Recruitment

All five of the full army groups were made up of volunteer recruits, which included the famous Pals' Battalions. Due to the huge numbers of men wishing to sign up, in places queues up to a mile long formed outside recruitment offices. There were many problems in equipping and providing shelter for them. Rapidly the Government added many new recruitment centres which eased the admissions burden and began a programme of temporary construction at the main training camps. Almost 2.5 million men volunteered for Kitchener's Army.

However, by the beginning of 1916 the queues weren't so long anymore. Information about the true nature of the war had leaked back home and enthusiasm plunged. Great Britain had to resort to conscription like the other great powers involved in the war.

(Conscription was also applied "in reverse" to some extent, so that skilled workers and craftsmen who had volunteered early in the war could be drafted back into the munitions industry where they were sorely needed.)

The first conscripts arrived in France in late 1916 to fill the gaps in the volunteer units that had been greatly diminished during the Battle of the Somme. After the bloody battles of 1917 the volunteers were in a minority in these units. The British army facing the Ludendorff Offensive of 1918 were mainly boys pressed into service, most of them under 20 years of age. At the end of the war more than half of the five million men serving in the British Army were conscripts.

Training

In theory a recruit who was accepted into the army was first sent to his Regimental depot, where he would receive his kit and be given an introduction to army discipline and training, before being sent to the main training camps to join his battalion. In practice, no Regiment had the required stocks of equipment, or the manpower to train the flood of recruits, men were trained in their own clothes and shoes. In order to mitigate this problem, old stored uniforms, including First Boer War vintage red jackets, were issued. Some Regiments bought their own uniform and boots with money paid from public collections. Many Regiments were also issued with emergency blue uniforms, popularly known as Kitchener Blue.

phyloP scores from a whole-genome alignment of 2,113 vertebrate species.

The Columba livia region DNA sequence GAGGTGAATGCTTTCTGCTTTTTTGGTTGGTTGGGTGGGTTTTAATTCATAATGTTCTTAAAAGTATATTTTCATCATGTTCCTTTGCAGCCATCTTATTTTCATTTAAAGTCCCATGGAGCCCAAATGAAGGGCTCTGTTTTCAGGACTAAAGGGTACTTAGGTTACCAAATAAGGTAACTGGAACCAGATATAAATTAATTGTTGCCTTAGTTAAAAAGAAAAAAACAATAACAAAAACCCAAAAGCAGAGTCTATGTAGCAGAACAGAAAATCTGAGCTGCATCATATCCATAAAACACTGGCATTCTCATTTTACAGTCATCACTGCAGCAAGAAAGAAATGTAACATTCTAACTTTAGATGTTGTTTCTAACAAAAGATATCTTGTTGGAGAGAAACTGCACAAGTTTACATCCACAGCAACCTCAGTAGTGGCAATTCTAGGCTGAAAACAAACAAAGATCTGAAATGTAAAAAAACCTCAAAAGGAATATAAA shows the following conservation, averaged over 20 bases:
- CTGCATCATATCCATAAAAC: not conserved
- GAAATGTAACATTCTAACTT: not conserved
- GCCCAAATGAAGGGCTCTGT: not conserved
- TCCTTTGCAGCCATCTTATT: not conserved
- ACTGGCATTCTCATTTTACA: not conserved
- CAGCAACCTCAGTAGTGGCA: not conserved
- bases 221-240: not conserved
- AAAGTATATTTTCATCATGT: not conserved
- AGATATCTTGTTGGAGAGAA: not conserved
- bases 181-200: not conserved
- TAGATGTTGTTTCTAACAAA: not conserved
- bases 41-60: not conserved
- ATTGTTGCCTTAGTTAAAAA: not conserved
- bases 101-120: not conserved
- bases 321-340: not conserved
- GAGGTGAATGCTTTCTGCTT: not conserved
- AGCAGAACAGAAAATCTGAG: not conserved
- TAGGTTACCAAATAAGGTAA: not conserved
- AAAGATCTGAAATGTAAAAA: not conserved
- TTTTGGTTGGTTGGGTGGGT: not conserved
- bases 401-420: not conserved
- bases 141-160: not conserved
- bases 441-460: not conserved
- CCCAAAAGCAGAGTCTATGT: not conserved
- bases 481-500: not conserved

A Church of England service at the 10th (Irish) Division's camp at Basingstoke in 1915.

In order for the soldiers to be able to show which unit they belonged to whilst this crisis went on, they wore regimental and unit badges or patches on their clothing. Many photographs from the era show uniformed soldiers drilling alongside civilian clothed soldiers, perhaps led by red jacketed NCOs.

The Regiments also suffered from a lack of officers to train them and the government called up all reserve list officers and any British Indian Army officer who happened to be on leave in the UK during the period. More new officers were created, when their commanding officers were encouraged to promote them from the ranks.

Weapons also proved to be a problem, no artillery pieces had been left in Britain to train new artillery brigades, and most battalions had to drill with obsolete rifles or wooden mockups.

By early 1915 many of these problems had been overcome, in one way or another, including pressing into use old ceremonial cannons and unfinished modern artillery pieces (they lacked targeting sights) and as 1915 progressed even these shortages were made good.

Structure